There was once a group of doctors who were traveling to remote villages in order to vaccinate people for a disease that was spreading throughout the country. The doctors had successfully vaccinated every village except for one. The people of this village believed that the disease was a gift from God and the vaccination was interfering with God’s plan. The doctors entered the village one last time to vaccinate the people, this time they were holding syringes in their hands.
The doctors were greeted by the village Elder, who explained once again that the people of the village were not interested in being vaccinated. The doctors tried to explain that if the people did not take the vaccination, it would jeopardize the health of everyone in the region. The village Elder simply replied by saying that whatever happens is God’s will.
With that, the doctors raised their syringes and wrestled the Elder to the ground. The Elder’s wife threw herself into the tussle and bit one of the doctors, drawing blood. After the fighting continued for some time, one of the doctors managed to plunge a needle filled with the vaccine into the village Elder’s leg. Suddenly everyone was quiet, and the scene became very still.
The Elder rose to his feet and immediately walked to his garden, where he picked his last remaining squash. He returned to the doctor who had been bitten and handed him the squash. The Elder apologized for not being able to offer the doctors anything more and they were very confused. The Elder explained that when the doctors entered the village, he considered them as adversaries. Now that the conflict was over, he considered them to be his guests. All guests in his village received a welcome gift, and the squash was all the Elder had to offer.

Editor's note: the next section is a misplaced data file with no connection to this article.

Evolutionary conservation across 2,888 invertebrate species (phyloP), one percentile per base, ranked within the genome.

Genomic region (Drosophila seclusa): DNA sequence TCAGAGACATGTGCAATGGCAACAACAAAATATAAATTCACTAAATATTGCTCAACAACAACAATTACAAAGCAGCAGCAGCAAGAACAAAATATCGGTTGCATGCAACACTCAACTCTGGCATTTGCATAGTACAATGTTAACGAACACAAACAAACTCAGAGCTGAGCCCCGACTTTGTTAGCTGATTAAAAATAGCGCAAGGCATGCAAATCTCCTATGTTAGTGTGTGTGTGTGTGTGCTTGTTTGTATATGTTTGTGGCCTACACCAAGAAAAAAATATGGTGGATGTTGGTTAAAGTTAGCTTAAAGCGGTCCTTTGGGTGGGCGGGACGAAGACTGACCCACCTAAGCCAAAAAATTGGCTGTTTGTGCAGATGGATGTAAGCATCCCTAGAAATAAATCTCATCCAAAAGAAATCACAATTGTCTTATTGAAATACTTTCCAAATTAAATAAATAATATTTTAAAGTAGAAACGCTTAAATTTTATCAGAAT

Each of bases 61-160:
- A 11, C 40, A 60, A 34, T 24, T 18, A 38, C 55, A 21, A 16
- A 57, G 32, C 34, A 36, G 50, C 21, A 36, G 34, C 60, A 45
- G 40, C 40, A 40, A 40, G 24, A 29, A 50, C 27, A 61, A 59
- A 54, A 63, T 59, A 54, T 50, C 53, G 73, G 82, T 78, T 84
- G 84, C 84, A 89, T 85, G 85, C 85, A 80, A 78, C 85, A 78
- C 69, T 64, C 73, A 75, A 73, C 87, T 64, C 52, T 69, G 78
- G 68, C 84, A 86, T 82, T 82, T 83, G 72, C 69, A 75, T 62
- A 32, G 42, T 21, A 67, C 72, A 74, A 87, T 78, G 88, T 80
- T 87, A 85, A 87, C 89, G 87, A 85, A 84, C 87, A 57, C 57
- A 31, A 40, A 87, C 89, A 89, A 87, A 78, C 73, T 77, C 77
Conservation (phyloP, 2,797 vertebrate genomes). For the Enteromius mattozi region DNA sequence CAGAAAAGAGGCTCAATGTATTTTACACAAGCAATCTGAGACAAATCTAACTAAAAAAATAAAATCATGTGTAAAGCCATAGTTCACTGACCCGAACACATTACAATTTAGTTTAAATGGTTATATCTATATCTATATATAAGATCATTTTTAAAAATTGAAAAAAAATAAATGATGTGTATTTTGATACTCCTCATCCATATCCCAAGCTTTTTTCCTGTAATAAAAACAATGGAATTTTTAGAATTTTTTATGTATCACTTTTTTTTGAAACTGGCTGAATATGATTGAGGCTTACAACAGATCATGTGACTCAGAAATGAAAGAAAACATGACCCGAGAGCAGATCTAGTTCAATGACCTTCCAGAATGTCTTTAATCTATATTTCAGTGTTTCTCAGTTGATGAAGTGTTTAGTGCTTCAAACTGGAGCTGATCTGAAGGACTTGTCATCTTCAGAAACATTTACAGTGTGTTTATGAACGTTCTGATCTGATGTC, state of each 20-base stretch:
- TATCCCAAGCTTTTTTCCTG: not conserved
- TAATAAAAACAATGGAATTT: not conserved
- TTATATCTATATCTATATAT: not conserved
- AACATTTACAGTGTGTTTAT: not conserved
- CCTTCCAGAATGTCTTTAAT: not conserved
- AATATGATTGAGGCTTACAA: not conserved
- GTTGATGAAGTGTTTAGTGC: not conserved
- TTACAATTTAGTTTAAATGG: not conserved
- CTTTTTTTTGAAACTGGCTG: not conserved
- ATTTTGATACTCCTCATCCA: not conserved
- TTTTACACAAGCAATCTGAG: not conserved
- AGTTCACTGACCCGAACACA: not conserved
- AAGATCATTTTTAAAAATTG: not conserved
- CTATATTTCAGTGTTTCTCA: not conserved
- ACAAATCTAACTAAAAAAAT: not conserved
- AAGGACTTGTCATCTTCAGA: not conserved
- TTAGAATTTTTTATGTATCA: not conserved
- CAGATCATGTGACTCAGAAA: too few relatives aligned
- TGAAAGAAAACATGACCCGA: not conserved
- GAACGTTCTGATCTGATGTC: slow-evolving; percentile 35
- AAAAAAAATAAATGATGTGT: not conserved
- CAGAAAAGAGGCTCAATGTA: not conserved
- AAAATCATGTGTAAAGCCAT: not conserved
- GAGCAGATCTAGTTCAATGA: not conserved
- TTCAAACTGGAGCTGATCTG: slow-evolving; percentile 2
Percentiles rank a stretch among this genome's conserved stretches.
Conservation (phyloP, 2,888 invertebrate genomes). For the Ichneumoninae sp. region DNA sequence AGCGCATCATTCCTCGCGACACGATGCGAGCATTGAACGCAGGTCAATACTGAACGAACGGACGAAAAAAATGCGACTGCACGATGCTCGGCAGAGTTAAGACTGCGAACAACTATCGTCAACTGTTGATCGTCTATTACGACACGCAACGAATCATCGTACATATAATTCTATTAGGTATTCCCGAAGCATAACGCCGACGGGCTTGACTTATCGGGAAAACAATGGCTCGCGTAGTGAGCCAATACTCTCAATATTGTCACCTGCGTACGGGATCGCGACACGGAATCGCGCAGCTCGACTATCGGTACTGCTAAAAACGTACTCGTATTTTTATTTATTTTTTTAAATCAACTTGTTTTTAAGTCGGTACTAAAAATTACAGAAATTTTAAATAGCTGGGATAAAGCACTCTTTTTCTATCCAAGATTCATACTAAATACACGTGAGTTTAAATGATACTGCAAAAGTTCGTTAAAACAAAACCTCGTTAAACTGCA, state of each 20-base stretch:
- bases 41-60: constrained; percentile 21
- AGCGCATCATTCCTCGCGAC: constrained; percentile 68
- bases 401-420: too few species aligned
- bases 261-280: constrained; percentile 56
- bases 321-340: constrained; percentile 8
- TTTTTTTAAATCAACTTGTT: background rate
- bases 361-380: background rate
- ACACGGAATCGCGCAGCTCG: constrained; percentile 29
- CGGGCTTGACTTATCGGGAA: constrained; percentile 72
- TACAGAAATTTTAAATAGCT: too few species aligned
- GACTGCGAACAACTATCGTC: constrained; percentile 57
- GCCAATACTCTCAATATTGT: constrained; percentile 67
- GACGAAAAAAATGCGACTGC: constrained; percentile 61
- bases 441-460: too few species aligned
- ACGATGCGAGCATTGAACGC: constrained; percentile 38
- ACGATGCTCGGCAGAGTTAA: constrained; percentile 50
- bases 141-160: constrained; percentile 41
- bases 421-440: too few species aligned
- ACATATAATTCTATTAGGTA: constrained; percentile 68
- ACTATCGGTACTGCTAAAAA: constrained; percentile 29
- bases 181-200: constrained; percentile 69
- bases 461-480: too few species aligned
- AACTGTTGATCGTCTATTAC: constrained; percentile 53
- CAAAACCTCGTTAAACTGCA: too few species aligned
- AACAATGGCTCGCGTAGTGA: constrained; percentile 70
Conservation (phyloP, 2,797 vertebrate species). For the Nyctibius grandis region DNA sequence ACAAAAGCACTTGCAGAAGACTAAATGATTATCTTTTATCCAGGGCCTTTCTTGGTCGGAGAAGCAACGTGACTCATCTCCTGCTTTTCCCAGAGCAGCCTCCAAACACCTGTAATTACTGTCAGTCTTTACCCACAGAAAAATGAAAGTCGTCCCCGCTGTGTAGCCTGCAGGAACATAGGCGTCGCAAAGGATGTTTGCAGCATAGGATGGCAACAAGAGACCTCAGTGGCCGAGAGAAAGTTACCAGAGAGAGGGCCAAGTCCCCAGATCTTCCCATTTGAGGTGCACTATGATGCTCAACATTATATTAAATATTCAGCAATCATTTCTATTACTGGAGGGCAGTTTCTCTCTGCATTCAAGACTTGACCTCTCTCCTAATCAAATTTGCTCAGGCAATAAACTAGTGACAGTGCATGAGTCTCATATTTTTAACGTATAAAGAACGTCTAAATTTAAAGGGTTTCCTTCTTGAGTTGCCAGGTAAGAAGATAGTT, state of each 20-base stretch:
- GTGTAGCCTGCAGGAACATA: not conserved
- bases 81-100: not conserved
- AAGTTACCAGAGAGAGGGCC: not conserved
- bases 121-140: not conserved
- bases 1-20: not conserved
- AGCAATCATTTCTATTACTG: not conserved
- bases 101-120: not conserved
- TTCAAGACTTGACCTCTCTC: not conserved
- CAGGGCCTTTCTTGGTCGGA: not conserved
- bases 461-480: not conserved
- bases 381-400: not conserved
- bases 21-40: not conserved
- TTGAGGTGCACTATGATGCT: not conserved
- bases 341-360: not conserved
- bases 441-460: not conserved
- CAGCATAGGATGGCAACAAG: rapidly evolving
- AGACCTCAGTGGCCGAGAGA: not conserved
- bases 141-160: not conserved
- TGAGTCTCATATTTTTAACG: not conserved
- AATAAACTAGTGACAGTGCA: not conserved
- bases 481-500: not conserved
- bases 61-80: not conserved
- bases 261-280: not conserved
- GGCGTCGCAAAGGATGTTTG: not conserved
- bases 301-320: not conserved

I like this story from Ram Dass (min. 104 in this video) because it demonstrates how we can, and should, hold on tightly to what we believe. Just as the village Elder was willing to put his life on the line for his beliefs, we too should be willing to fight for the things that we believe in. We were all put on this Earth to share our unique principles and perspectives. It's important for us to try and maintain our values, because these are the gifts that we share with the world.
But there comes a time when we need to let go. In the case of the village Elder, this moment came when he was finally vaccinated. Every time I hear that story, I imagine the response from the Elder will be anger, bitterness, and resentment. Instead, he responds with hospitality and kindness. Instead of hopelessly clinging to his beliefs, the Elder decided to let go lightly.
Every time I hear that story, I imagine the response from the Elder will be anger, bitterness, and resentment. Instead, he responds with hospitality and kindness.
Letting go lightly means letting go of the desire for life to be different than what it is. The Elder realized that he wasn’t wrong about the will of God. It just looked different than what he imagined. Instead of being angry and frustrated that things didn’t go his way, he let go. He let go of the way he thought the world should be and accepted the way it was. By letting go, he was actually able to stay true to his beliefs about the will of God. If he had continued to protest, he wouldn’t just be fighting against the doctors, but he would also be fighting with God. Instead of fighting, the Elder accepted his reality and brought himself and those around him peace.
Letting go lightly means letting go of the desire for life to be different than what it is.
When holding onto our beliefs causes suffering, we know that it is time to let go. Letting go does not mean that we abandon our values and beliefs. It means that our values and beliefs must be applied to a new reality. The world is always changing. This means that we can never get too comfortable. We must always adapt and evolve. Being open to the changing reality of the universe means that we are always growing. If we are able to apply our truth to the constantly changing reality we find ourselves in, we can find peace in any situation.